physically or by name. They must also provide support to affiliates in
the areas of training, marketing and technology, either “in-house” or
via third-party suppliers or consortia.

Especially important as an
antidote to card-mill operations, the PATH member does not promote
travel agent discounts and perks other than a listing of the agency’s
benefits. Nor does it engage in multilevel marketing programs. PATH
also has excellent relations with suppliers, and can help them reach
home-based agents. Both NACTA and OSSN are PATH partners.

another welcome standard is that the PATH host does not recruit
referral agents as part of a program to reward or encourage referral
agents to recruit other agents. A one-time payment as a referral fee is
excluded from this criteria, and a host’s primary income must be from
the sale of travel. Under PATH’s guidelines, the host agency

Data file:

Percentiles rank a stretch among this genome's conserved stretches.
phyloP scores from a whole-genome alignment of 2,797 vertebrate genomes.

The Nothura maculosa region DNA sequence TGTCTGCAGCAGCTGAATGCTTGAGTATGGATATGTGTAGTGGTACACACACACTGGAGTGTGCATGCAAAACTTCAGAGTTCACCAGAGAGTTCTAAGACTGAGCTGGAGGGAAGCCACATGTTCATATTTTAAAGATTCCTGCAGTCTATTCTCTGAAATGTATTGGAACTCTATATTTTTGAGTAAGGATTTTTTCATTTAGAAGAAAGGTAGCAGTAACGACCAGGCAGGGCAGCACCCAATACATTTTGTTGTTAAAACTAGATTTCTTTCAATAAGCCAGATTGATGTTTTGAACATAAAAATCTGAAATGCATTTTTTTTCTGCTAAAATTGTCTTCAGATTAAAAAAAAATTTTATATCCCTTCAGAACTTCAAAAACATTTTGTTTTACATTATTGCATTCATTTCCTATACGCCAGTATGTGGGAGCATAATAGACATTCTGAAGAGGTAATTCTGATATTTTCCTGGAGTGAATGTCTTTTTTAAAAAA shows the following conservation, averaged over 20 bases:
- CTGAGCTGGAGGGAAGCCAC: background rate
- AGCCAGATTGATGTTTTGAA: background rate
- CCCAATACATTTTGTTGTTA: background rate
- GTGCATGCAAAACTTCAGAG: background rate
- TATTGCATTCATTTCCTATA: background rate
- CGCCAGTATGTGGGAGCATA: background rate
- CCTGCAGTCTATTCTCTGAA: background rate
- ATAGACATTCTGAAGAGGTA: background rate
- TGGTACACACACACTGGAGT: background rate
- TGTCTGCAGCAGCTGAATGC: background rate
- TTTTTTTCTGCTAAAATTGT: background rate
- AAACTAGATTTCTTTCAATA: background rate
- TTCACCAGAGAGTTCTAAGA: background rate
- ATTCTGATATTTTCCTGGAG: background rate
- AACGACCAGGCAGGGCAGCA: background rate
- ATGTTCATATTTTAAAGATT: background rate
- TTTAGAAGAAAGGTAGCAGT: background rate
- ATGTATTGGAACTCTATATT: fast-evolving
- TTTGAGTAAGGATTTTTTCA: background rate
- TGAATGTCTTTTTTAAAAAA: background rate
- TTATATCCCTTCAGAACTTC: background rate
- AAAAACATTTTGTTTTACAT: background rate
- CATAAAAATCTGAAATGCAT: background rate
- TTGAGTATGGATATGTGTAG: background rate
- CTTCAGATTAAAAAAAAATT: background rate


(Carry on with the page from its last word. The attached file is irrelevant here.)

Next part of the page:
compensation models include commission splits, flat fees and/or
invoice/transaction fees.

PATH encourages hosts and agents to review
PATH’s website at The site offers both meaningful
guidelines and policies that define a high-integrity host. It also
helps define the core of a professional relationship between host and

“There has been a proliferation of different host agency
models emerging in the industry,” says Pagliasso. “It really does not
matter if you are ARC or non-ARC or have 50 to 2,000 independent
contractors. It’s become apparent that we all have common issues and
challenges. PATH’s goal is to define these and address them or solve
them for the benefit of all our members.”

Is there a bottom line
for home-based agents? Clearly, yes. No sensible agent—whether
experienced or new to the business—wants to invest time and talent in a
host agency that can’t or won’t support them or their aspirations. By
defining the proper relationship between agents, hosts, suppliers and
consumers, PATH is making a major contribution to the fastest-growing
segment of the retail distribution system.

For membership information, visit or e-mail [email protected]